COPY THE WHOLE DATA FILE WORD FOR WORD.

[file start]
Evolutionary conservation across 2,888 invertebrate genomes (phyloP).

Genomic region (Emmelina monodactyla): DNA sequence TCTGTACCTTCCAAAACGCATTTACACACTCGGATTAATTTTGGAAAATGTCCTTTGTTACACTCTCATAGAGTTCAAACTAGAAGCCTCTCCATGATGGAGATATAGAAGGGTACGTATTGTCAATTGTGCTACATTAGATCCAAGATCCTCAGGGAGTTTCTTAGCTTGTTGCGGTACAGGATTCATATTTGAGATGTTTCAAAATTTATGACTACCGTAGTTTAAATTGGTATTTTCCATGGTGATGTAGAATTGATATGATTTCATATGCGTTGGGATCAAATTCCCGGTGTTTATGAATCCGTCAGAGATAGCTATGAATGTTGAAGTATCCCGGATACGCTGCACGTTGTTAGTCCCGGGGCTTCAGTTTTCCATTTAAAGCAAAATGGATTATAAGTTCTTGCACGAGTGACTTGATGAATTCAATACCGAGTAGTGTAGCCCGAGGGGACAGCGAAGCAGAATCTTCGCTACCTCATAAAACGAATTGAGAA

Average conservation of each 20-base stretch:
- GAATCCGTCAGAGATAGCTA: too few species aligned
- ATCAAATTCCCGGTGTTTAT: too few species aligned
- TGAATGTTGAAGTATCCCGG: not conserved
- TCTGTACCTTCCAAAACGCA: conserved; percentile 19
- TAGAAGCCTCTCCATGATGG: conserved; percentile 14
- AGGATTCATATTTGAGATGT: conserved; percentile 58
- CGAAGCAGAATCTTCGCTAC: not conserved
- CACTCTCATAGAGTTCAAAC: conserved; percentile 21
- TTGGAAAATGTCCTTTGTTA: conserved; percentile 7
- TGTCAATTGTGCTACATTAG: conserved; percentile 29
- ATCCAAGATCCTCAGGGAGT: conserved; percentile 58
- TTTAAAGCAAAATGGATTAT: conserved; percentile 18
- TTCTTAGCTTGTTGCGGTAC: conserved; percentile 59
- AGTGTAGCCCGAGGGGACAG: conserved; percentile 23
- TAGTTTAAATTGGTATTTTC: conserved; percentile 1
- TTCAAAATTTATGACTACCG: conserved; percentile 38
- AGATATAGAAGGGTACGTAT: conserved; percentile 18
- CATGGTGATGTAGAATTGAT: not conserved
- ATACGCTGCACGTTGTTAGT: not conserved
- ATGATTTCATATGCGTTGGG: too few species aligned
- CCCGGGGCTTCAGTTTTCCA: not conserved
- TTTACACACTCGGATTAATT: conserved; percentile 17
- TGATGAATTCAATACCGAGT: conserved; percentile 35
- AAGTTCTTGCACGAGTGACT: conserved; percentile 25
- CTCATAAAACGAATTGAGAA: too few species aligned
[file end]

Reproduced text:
Evolutionary conservation across 2,888 invertebrate genomes (phyloP).

Genomic region (Emmelina monodactyla): DNA sequence TCTGTACCTTCCAAAACGCATTTACACACTCGGATTAATTTTGGAAAATGTCCTTTGTTACACTCTCATAGAGTTCAAACTAGAAGCCTCTCCATGATGGAGATATAGAAGGGTACGTATTGTCAATTGTGCTACATTAGATCCAAGATCCTCAGGGAGTTTCTTAGCTTGTTGCGGTACAGGATTCATATTTGAGATGTTTCAAAATTTATGACTACCGTAGTTTAAATTGGTATTTTCCATGGTGATGTAGAATTGATATGATTTCATATGCGTTGGGATCAAATTCCCGGTGTTTATGAATCCGTCAGAGATAGCTATGAATGTTGAAGTATCCCGGATACGCTGCACGTTGTTAGTCCCGGGGCTTCAGTTTTCCATTTAAAGCAAAATGGATTATAAGTTCTTGCACGAGTGACTTGATGAATTCAATACCGAGTAGTGTAGCCCGAGGGGACAGCGAAGCAGAATCTTCGCTACCTCATAAAACGAATTGAGAA

Average conservation of each 20-base stretch:
- GAATCCGTCAGAGATAGCTA: too few species aligned
- ATCAAATTCCCGGTGTTTAT: too few species aligned
- TGAATGTTGAAGTATCCCGG: not conserved
- TCTGTACCTTCCAAAACGCA: conserved; percentile 19
- TAGAAGCCTCTCCATGATGG: conserved; percentile 14
- AGGATTCATATTTGAGATGT: conserved; percentile 58
- CGAAGCAGAATCTTCGCTAC: not conserved
- CACTCTCATAGAGTTCAAAC: conserved; percentile 21
- TTGGAAAATGTCCTTTGTTA: conserved; percentile 7
- TGTCAATTGTGCTACATTAG: conserved; percentile 29
- ATCCAAGATCCTCAGGGAGT: conserved; percentile 58
- TTTAAAGCAAAATGGATTAT: conserved; percentile 18
- TTCTTAGCTTGTTGCGGTAC: conserved; percentile 59
- AGTGTAGCCCGAGGGGACAG: conserved; percentile 23
- TAGTTTAAATTGGTATTTTC: conserved; percentile 1
- TTCAAAATTTATGACTACCG: conserved; percentile 38
- AGATATAGAAGGGTACGTAT: conserved; percentile 18
- CATGGTGATGTAGAATTGAT: not conserved
- ATACGCTGCACGTTGTTAGT: not conserved
- ATGATTTCATATGCGTTGGG: too few species aligned
- CCCGGGGCTTCAGTTTTCCA: not conserved
- TTTACACACTCGGATTAATT: conserved; percentile 17
- TGATGAATTCAATACCGAGT: conserved; percentile 35
- AAGTTCTTGCACGAGTGACT: conserved; percentile 25
- CTCATAAAACGAATTGAGAA: too few species aligned